When the FTR was established a helpline and database was introduced which were the main components. Then the tracing was started in 2010 covering 13 districts countrywide. The unit began collecting all the names of the children during this period through hospitals, police posts, IDP camps, military entry/exit points and from shiploads of people being brought in from other coastal areas. The unit has collected over 100, 000 children's names during the first year and started tracing the names with the 748 individual children's applications that were in the database. The tracing managed to match 148 names in the database. They were referred to probation for tracing, verification and reunification. Out of the matched 148 names 48 children were reunified with their parents or the families.

The unit has prepared a special registry of details of the 748 applicants with their pictures. This was helpful when a father came in search of his son who had been missing since 2009. Before recording his entry the registry was shown to him whether to see his son is among the individuals listed in the book.

He had found his son in the registry and come to know that his son is still among the living even after four years. The father, Suppaiya Subramaniam who was living in Kilinochchi met his son Subramanium Vidusha who was living in a children's home in Vavuniya.

May 2009 - a mother looking for her child
Pix: Susantha Wijegunasekara and Thilak Perera

The father had even taken the son's death certificate during this period thinking his son is no more. Because of this complication the reunification of the father and son has to be done through a court of law. Only a judge has the authority to pass the order to probation centre to hand over the child to his father. It will cancel the boy's death certificate as well.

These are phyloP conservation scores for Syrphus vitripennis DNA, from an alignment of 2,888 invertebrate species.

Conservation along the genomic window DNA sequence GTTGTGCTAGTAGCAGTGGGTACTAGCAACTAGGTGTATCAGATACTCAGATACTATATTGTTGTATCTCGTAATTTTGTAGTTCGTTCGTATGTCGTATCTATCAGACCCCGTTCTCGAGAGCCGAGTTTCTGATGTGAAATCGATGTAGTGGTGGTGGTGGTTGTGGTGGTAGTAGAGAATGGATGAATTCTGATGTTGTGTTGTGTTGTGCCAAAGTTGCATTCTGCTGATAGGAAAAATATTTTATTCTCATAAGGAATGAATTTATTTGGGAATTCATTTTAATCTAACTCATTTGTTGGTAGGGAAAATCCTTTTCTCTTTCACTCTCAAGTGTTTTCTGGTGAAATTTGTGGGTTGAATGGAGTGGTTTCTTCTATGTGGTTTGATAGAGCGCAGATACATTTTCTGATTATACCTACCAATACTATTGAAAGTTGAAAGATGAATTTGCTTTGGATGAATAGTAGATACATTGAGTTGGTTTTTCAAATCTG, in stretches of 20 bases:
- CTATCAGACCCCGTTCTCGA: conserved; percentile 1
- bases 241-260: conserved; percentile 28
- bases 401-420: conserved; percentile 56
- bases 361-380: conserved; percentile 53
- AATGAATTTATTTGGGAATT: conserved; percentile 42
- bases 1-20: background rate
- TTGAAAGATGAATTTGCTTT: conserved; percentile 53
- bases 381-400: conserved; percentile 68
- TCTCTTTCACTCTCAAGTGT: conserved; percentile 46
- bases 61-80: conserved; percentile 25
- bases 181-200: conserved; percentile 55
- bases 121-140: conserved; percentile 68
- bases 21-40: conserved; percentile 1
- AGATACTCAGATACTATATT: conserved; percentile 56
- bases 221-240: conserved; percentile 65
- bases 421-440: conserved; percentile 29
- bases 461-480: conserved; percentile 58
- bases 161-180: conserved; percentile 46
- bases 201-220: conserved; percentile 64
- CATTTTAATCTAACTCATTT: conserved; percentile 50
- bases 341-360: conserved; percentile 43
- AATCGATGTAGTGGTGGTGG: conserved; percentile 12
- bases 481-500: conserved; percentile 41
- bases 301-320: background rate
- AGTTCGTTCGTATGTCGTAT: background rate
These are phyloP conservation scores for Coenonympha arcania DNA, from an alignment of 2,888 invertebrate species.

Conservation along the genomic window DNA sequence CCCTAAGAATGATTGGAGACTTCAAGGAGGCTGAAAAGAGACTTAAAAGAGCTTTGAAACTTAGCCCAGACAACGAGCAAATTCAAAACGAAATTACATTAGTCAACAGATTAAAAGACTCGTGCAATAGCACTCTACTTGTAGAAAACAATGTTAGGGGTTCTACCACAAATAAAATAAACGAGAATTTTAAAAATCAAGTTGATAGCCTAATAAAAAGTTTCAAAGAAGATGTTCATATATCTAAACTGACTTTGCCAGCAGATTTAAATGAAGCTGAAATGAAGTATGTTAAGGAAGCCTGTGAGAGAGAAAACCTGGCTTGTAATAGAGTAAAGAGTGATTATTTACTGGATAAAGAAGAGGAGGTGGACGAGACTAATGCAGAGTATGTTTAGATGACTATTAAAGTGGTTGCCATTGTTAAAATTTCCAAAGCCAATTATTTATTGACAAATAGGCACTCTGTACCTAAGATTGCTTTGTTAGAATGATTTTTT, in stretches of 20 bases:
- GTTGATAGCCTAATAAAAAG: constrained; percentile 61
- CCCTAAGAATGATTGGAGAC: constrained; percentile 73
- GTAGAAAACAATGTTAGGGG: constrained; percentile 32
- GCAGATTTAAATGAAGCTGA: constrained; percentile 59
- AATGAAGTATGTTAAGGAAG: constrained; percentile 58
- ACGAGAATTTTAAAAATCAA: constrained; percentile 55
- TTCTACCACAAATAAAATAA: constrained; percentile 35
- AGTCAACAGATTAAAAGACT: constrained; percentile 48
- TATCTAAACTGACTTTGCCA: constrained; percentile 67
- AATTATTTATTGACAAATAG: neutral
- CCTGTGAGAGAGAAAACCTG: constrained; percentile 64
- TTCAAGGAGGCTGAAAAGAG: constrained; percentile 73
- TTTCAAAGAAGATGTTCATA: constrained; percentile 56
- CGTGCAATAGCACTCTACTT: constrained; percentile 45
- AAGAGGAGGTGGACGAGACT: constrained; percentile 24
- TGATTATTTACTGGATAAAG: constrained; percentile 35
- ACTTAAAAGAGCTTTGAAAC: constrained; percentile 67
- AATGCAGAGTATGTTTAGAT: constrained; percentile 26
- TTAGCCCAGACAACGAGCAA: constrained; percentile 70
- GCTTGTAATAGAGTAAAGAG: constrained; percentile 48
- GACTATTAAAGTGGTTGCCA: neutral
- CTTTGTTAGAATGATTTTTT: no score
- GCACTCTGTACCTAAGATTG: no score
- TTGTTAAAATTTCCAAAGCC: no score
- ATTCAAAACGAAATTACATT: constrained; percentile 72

Similar to this there are several other cases that the law has to be sought in order to reunify the children with their parents. In another case a DNA test has to be taken from the child and the parents as two different persons claim the child.

As in any reunification program, this is an ongoing initiative and it might take years to find a resolution to most of the cases pending with the unit. One of the recent matches the unit found was of a child who died in a hospital of his injuries from the conflict. It was not a happy ending but a resolution nevertheless.

The task ahead for the FTR is to resolve the pending cases one by one. It may not always be a pleasant exercise and not all of them will have happy endings such as this. But the ultimate joy one could gain by engaged in this kind of work is to see the relieving signs of the parents and the children embracing each other in tears, the Brigadier added in a self satisfied manner.


Nidarshan - Was it simply his kismet that made him come back home?

In 2010, the Provincial Department of Probation and Childcare of the Northern Province, during one of the registration processes that was carried out in one of the welfare centres in Vavuniya, found a man keeping a boy claiming as his son but without no other evidence. The situation was highly suspicious that lead to the officers to inquire more in to the issue. Following several folds of inquiries the Probation officers found this boy was one of the children the department was already looking for based on complaints from the parents.

The boy, known as Nidarshan, have lost his family while escaping the No fire Zone in January 2009 under the LTTE attacks on the escapees. With the investigations carried out by the probation officers proved that the man who claimed to be the father of the boy was using the child as a cover up to protect his true identity as a LTTE member.